• obtain and maintain insurance for the workers;
  • deduct from payments owing to workers amounts relating to PAYG, public liability insurance and fees;
  • create invoices for the workers; and
  • make the payments to the workers.

The worker in this case was interviewed by the Director’s brother, who worked for the Fundraising Company.  He was offered a position as a fundraiser and he accepted that offer.  The following day, the worker was provided with training and at the end of the training he received a ‘Services Agreement’ and instructions document setting out what he needed to do to be paid, including instructions on registering for an ABN and registering with the Administration Company.  He also received an ÁBN Registration Guide and a PMA Contractor Registration Guide.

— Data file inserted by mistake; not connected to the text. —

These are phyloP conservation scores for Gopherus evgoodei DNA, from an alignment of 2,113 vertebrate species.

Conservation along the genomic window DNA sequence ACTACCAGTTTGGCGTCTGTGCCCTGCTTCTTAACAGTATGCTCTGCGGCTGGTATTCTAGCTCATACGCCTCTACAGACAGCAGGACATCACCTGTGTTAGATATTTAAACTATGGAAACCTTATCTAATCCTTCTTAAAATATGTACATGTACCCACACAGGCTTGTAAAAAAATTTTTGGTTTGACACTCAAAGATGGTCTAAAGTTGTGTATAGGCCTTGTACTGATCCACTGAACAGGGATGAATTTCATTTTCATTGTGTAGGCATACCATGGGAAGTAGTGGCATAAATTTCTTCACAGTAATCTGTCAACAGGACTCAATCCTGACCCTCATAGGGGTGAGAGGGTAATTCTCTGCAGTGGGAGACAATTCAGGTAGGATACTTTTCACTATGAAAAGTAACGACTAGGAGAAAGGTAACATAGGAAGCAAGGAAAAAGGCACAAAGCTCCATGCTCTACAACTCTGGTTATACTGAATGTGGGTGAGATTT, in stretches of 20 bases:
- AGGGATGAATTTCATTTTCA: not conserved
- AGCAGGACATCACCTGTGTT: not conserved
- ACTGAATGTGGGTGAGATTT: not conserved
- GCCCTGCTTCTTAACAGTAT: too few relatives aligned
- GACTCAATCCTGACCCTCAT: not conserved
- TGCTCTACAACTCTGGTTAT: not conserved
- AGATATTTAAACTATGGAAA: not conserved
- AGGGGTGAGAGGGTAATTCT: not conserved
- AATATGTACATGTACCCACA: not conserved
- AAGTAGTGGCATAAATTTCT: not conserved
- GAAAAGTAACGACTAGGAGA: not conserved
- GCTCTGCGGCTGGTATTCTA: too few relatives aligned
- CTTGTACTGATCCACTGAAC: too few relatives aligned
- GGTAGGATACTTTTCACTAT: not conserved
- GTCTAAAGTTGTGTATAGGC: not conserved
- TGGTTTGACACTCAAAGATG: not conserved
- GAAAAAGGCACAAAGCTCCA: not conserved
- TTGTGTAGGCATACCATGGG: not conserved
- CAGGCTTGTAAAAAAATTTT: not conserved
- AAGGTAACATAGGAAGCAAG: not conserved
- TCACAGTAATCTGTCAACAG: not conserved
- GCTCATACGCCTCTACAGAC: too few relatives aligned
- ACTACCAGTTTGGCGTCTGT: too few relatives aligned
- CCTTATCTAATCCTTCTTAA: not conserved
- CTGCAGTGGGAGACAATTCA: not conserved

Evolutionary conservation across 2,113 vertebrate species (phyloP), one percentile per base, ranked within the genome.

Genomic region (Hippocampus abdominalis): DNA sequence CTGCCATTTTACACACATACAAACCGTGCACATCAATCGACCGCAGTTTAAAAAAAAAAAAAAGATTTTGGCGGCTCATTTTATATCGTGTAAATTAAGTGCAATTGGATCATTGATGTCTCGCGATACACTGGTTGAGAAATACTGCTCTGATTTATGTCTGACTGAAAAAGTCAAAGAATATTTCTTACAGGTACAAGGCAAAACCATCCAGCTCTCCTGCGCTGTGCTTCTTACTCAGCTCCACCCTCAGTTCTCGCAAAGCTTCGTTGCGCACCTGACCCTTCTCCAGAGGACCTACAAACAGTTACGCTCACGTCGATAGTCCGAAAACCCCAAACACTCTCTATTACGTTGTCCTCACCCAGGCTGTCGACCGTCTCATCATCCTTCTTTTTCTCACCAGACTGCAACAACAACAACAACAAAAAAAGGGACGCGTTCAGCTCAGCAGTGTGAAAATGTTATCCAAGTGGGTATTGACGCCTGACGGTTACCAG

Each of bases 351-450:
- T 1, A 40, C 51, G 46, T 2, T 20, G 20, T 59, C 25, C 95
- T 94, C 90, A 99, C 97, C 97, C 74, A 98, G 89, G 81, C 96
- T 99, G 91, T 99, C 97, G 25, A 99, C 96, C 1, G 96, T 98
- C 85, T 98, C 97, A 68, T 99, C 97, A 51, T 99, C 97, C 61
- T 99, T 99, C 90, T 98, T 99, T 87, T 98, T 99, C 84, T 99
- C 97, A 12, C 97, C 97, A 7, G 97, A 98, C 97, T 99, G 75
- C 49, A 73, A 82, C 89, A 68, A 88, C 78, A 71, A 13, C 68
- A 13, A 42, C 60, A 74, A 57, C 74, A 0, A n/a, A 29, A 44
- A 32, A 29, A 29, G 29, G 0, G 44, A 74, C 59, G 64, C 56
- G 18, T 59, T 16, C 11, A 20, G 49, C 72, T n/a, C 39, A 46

Basically the worker’s job was to attend various shopping centres and street locations and undertake fundraising activities.

Agreed Facts

There was an Agreed Statement of Facts in this matter.  It was agreed by the parties:

  • that the Director’s brother regularly contacted the worker to provide directions and instructions and to check on his whereabouts and progress; and
  • directed him to work set hours on Monday to Friday.

It was noted that the worker was paid $50 per day plus commission, less deductions for PAYG tax, public liability insurance and fees.  This increased to $67 per hour when he became Team Leader.

The parties also agreed, via the Agreed Statement of Facts that the worker was in fact an employee, and not an independent contractor due to the following factors: